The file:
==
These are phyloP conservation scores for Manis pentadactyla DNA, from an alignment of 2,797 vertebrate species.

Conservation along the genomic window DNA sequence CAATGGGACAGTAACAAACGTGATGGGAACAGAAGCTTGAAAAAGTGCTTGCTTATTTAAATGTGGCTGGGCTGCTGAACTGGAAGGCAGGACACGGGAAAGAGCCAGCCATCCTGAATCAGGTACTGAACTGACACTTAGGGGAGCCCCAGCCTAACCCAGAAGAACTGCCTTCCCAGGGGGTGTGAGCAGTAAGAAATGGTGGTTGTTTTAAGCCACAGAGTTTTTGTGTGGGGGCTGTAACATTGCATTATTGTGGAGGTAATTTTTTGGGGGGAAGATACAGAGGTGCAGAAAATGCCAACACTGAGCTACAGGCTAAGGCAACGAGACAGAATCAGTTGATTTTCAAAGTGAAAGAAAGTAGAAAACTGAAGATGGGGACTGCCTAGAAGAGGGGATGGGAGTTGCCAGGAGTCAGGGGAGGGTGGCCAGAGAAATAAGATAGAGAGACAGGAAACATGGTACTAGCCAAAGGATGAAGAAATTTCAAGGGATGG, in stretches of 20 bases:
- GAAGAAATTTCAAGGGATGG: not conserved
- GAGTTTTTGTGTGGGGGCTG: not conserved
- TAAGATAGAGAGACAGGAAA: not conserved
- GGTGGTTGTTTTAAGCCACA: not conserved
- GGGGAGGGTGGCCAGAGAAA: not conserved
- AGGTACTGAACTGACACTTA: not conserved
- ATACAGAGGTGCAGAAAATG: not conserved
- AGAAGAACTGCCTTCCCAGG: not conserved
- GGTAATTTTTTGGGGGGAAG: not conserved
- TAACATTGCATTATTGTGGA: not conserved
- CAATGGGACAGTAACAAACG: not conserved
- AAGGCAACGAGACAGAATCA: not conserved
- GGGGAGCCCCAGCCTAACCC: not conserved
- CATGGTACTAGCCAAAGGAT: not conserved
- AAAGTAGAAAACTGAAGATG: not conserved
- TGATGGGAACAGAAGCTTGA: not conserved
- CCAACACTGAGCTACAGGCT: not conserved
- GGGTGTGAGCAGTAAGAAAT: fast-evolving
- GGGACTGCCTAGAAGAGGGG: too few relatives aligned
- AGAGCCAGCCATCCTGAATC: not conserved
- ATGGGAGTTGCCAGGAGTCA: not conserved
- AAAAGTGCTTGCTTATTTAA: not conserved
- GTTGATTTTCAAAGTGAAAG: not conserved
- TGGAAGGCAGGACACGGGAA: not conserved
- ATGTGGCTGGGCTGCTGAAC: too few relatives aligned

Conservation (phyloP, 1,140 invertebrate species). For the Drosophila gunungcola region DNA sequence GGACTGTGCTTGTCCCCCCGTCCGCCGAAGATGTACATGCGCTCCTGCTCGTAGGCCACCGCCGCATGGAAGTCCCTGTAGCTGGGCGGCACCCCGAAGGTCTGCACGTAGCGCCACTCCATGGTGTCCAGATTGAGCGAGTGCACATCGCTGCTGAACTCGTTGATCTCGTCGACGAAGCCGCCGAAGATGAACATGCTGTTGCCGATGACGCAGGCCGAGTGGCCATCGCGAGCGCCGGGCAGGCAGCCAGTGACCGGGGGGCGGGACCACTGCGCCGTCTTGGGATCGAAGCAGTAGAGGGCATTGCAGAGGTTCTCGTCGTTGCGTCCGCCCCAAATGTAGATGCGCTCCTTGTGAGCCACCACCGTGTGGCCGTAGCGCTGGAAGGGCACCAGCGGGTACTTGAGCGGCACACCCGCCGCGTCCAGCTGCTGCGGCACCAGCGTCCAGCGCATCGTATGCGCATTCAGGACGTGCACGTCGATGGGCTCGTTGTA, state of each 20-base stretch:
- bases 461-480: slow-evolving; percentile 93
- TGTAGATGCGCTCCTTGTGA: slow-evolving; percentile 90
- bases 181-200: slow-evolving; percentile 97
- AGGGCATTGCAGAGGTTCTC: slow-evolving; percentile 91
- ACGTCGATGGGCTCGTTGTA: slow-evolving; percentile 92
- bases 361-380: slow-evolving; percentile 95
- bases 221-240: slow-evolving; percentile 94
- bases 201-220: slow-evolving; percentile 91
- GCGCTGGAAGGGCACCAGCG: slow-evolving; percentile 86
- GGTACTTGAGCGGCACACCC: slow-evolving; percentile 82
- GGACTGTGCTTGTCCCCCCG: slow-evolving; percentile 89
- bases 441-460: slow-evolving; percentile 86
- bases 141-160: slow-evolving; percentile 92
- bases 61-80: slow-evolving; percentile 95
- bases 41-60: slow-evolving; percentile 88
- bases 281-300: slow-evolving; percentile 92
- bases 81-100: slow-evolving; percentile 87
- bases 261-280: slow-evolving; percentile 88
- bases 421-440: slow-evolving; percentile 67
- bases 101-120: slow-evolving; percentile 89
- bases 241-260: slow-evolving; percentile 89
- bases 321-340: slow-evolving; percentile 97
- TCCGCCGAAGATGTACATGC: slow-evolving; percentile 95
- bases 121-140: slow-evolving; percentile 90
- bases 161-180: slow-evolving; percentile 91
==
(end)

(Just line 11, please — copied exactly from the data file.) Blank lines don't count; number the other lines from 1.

- GGTAATTTTTTGGGGGGAAG: not conserved